There are, of course, many middle-class Maori. We know them: we went to school and university with them; our children went to school with them. They’re doctors and lawyers and professionals of other sorts, and tradesmen; and they’re not before the courts or in prison. And they exemplify what I’ve said here: class is the issue, not ethnicity.

      • Holy cow man (or woman). There’s plenty statistics to show that what you avow is fantasy from disneyworld. Have you checked out lately the odds for Maori or Pacifica to escape prison and compared them to White folks? Has the difference given you a little jolt? Or is your cosy little experience on the jury with all its lovely intimacy seduced you into a relationship that brooks no questions. I know! All those brown people in prison it must just be that they are all somehow inferior.

        • Spikeyboy: “There’s plenty statistics to show that what you avow is fantasy from disneyworld.”

          You adduce statistics; let’s be seeing them, then. Those which I’ve read support what I’ve been saying.

          ” All those brown people in prison it must just be that they are all somehow inferior.”

          Did you actually read anything that I wrote? I didn’t say that, nor do I think like that. I pointed out the indisputable fact that Maori are disproportionately in prison because they commit crime disproportionately.

          And in my view, skin colour is irrelevant: poverty is the primary driver of crime, as is the case worldwide. Sadly, Maori are overrepresented among the very poor. Which of itself is a whole other can of worms.

          But there are many middle-class Maori who don’t clutter up the courts. It was ever thus.

          I come to sites like this because I’ve had a gutsful of the superficial coverage of such issues by the msm. I believe that there’s an alternative way of looking at the problem of crime among Maori.

          What I’d really appreciate is thoughtful engagement with the ideas that I and other commenters put forward.

          If you don’t have an actual countervailing set of arguments, it’d be best if you left responses to other commenters who do.

          • Your indis putable fact is a load of tosh which shines a light on your rascism. The fact that more Maori are in jail does not in any way translate to them being more likely to commit a crime. Or thate they do commit more crime. You need a policeman to arrest somebody. If the policeman never is in the neighbourhood no one can be arrested. Where you send your policeman determines whose crimes are caught. Its not rocket science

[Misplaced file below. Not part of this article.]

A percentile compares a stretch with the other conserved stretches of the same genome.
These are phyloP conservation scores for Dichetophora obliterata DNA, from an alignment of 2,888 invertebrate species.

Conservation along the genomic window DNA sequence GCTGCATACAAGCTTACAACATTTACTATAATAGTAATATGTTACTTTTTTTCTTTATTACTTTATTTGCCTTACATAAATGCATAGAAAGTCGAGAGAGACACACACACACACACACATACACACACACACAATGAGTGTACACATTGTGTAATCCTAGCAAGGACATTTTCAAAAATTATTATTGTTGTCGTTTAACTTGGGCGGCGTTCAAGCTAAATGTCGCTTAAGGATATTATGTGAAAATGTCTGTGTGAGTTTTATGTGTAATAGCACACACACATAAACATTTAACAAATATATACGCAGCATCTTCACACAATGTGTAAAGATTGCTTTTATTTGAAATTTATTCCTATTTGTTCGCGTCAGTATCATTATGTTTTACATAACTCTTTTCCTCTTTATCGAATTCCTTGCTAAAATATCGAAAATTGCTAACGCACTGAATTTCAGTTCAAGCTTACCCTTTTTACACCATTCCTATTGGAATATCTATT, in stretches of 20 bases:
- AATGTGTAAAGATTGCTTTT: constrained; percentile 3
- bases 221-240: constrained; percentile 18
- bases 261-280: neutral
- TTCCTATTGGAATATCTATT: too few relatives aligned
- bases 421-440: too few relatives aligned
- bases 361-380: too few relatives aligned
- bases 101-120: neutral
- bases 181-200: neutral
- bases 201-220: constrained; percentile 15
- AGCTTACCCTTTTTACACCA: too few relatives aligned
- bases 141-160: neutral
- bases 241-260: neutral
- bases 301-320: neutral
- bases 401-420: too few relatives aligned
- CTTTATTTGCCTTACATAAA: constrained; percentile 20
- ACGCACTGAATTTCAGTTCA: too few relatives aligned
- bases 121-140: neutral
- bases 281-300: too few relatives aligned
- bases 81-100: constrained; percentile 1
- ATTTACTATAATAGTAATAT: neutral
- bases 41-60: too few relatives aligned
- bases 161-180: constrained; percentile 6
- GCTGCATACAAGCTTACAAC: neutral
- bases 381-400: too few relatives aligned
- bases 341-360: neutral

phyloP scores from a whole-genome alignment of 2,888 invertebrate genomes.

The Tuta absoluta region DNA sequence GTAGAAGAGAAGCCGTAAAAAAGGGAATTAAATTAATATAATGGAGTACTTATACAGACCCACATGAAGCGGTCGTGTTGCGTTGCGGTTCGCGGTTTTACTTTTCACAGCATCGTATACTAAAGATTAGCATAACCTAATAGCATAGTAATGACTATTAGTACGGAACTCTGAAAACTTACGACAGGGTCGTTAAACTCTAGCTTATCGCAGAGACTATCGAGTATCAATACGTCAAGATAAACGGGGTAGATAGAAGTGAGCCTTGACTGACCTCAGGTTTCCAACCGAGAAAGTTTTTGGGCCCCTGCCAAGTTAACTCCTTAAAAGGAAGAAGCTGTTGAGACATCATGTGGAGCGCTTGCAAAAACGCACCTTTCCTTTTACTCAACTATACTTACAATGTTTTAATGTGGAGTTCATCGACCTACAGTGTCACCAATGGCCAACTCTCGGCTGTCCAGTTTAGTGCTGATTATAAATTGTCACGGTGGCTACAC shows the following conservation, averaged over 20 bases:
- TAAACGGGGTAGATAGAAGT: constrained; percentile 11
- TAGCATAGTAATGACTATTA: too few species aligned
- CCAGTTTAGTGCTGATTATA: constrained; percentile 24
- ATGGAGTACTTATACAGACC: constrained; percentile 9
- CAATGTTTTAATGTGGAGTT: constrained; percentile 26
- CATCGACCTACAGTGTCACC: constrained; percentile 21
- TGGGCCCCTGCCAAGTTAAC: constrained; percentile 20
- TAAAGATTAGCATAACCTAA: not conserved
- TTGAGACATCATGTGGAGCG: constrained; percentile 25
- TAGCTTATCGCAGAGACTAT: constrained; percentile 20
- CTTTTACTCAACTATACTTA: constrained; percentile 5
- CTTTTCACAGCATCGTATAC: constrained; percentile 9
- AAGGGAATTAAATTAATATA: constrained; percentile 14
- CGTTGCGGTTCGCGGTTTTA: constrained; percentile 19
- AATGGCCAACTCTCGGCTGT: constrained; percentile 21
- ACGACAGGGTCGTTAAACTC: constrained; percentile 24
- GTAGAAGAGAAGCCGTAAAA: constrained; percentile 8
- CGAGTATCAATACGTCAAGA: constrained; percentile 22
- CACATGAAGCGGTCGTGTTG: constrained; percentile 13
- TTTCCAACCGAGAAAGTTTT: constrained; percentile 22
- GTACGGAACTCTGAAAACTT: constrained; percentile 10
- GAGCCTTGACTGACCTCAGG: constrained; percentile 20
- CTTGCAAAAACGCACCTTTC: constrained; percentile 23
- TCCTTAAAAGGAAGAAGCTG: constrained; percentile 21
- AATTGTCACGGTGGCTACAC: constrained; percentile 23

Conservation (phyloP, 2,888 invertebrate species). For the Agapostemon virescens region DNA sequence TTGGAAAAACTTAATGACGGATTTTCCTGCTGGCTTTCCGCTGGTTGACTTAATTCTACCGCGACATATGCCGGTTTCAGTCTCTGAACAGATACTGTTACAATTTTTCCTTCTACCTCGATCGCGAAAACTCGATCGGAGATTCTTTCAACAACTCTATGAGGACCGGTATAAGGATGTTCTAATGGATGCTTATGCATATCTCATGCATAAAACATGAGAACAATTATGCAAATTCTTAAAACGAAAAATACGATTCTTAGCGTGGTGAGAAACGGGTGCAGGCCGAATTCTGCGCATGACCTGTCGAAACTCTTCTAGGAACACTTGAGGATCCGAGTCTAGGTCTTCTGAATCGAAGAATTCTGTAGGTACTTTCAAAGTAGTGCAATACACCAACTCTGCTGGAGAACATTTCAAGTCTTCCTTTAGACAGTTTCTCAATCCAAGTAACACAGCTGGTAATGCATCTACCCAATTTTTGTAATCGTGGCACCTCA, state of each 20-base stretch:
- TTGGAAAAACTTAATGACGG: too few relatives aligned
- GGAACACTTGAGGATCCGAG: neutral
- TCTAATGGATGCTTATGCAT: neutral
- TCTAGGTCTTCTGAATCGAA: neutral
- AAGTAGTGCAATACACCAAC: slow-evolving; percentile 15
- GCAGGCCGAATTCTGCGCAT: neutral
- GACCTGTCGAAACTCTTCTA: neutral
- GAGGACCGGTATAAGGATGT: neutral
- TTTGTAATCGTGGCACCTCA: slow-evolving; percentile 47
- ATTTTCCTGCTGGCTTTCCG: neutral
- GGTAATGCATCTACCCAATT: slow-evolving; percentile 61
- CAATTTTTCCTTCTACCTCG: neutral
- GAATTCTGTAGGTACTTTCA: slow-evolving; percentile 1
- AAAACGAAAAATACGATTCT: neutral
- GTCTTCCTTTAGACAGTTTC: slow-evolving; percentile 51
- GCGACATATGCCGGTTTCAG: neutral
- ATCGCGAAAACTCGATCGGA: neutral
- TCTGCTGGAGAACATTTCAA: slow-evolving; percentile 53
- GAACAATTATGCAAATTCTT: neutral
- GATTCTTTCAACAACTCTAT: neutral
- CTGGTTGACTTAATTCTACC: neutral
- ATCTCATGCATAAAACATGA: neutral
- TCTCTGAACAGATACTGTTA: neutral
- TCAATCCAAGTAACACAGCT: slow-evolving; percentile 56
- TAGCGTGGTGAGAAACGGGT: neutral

2. I’m right you are wrong have you been before the courts and have you sat in court for a day and seen the goings on and has a pakeha police man done a u turn to pull you up when you have done nothing and then you have to listen to his lame excuse for pulling you over when really he is stereo typing and being racist. Colonisation has lot to do with how we have ended up. When you colonise a people im right you assume you are superior you assimilate them, is this not racist in your eyes or are you blinded by your entrenched monocultural views. We only have to look at countries like Hawaii there prisons are full of Hawaiians isn’t that a negative side of colonisation. im right i am tax payer my father was a tax payer and his father was tax payer so what the fuck are you talking about we have a right to be taken care of like any other NZer but we haven’t been looked after why do you think they had to have Maori affairs homes for our people too much racism and discrimination. Use the taxes we pay for cigarettes and alcohol and everything else we are tax payers and don’t you forget that.

    • Michelle you certainly are right and its a freakin tradgedy. Like you say its happened all around the world. The colonised end up filling the jails if there’s any of them left after being shot and robbed and dispossessed of land and community and wellbeing. And then to be told again and again and again that we really dont want to fill our jails with your people. This is the real crime and those perpetrating it the real criminals. We wont see any real justice reform from this lot cause they only talk (with forked tongues as per usual) Already taking drugs away from the criminal code and putting them with health where they belong has been taken off the table and this is the first and easiest step to make. Portugal is a good model and has been doing this effectively for decades. If they are too chicken shit for even this basic level of humanity in the crime code then the type of transformation is likely to be on a par with the budget